Well, the fact is we’re looking at using toolbar data, and that’s using toolbar data only from people who have opted in. But that’s looking at real world load times from people. For example, if you’re in the United States, we might say, how long does it take to load this particular page? And so if we’re looking at that, and it takes a long time, sometimes it’s not necessarily your site. It could be the network connectivity. But it’s a good thing to bear in mind. It’s coming from all these different users, who can have dial-up lines. They can have slow connections. And so a lot of times, people say, oh, I’m just going to throw a 500 kilobyte page out there.
So that data is based primarily on toolbar data. And we’re looking at what it looks like for real users. And so if you’ve got a lot of users who are having a slow experience, then that can affect the overall rating. One thing to bear in mind, however, is that only something like one out of 100 searches is site speed such a factor that it would actually change the rankings to a noticeable degree. So that’s something on the order of one in 1,000 sites have truly site speed as a really big issue for them.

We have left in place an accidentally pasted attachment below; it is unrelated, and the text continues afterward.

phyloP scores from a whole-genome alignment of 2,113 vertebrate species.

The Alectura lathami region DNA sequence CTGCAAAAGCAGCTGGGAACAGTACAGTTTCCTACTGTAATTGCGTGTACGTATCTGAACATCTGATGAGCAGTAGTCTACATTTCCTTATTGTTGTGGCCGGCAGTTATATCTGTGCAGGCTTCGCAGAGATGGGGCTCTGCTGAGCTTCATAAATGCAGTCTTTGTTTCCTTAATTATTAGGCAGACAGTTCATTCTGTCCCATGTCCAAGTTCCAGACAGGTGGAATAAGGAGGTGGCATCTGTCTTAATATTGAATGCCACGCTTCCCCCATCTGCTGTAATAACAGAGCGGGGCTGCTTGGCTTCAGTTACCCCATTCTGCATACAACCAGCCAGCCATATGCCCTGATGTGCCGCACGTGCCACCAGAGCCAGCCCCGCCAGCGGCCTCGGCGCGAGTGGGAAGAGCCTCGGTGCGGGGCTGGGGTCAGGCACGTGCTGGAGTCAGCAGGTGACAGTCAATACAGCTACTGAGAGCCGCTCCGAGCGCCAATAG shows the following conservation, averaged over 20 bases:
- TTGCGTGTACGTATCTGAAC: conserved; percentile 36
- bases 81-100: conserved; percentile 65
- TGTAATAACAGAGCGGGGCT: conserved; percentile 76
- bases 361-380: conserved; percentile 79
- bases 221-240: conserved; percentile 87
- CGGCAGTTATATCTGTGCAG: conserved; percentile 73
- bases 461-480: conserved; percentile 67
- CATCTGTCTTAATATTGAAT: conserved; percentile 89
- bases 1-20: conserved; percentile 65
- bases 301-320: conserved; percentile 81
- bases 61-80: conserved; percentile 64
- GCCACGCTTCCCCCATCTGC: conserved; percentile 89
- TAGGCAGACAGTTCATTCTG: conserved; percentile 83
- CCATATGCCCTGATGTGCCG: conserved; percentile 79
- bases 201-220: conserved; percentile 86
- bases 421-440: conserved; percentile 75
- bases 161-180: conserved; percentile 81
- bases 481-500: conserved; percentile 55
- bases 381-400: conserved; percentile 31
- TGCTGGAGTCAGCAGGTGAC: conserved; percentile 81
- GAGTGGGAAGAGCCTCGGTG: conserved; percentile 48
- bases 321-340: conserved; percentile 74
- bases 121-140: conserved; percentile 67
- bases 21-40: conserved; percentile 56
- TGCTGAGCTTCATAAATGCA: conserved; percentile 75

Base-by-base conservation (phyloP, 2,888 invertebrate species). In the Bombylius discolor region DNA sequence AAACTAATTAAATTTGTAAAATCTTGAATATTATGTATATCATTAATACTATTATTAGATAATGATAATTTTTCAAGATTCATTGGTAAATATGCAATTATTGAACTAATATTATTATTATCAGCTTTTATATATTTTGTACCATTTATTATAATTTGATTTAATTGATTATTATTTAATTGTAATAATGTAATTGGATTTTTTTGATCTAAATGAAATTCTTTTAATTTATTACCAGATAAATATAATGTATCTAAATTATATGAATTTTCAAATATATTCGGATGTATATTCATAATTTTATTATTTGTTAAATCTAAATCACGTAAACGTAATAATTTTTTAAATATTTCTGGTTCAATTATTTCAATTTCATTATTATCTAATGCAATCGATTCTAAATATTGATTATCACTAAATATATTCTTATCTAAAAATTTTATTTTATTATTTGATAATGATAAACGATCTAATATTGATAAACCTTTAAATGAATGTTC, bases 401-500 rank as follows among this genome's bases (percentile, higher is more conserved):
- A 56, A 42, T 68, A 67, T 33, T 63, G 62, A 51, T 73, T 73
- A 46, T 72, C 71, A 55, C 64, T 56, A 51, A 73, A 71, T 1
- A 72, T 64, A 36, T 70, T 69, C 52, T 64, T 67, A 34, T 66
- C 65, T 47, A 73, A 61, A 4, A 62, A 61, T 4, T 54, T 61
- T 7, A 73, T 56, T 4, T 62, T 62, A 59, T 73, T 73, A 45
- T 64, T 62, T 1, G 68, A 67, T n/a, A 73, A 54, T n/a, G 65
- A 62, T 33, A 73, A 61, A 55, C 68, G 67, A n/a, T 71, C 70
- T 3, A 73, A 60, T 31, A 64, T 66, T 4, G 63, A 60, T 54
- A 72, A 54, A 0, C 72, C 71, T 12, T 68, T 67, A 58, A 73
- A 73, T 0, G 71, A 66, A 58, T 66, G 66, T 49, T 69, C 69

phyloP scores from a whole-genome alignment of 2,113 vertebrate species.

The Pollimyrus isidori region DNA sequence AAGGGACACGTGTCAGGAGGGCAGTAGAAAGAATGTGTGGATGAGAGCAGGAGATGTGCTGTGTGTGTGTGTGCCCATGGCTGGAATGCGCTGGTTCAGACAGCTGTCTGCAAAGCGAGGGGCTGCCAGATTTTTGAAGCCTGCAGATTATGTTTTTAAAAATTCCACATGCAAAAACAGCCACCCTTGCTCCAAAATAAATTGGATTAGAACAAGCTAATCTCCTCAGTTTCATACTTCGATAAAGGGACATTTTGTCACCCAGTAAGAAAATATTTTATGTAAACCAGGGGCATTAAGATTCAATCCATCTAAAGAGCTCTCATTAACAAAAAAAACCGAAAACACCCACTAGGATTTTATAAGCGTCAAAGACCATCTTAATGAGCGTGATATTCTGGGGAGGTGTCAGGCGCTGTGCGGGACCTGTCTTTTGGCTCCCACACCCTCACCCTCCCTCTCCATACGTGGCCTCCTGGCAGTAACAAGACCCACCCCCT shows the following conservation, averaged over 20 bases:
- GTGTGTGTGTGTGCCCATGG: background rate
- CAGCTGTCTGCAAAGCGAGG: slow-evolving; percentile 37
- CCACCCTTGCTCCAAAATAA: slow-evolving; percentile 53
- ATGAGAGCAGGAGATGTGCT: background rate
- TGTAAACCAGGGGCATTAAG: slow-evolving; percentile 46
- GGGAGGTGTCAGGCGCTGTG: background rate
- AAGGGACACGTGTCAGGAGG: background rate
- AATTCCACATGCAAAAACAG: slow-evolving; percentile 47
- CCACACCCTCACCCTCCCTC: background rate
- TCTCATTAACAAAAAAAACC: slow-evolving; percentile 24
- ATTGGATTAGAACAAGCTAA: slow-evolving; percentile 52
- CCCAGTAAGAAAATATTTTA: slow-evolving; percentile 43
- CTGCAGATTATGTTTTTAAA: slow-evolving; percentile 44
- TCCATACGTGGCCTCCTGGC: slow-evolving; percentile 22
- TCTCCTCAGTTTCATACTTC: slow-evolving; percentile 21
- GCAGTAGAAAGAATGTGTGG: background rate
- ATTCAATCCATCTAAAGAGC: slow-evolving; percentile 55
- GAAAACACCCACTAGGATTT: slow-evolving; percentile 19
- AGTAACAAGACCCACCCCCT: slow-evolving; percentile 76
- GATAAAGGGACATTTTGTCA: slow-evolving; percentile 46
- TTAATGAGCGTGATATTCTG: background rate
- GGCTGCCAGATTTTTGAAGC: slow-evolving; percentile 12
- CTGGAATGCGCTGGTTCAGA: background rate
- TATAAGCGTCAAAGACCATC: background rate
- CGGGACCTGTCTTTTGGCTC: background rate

It’s always good to see if you can move a little bit faster and try to return results to users a little bit faster. It makes your website experience more fluid. It makes you users happier. There are good studies that say the return on investment is definitely worth it. But at the same time, I wouldn’t stress overly about it. But I just wanted to give you a little bit of visibility about how we compute when we think a particular site is slow in Google Webmaster Tools.
by Matt Cutts - Google's Head of Search Quality Team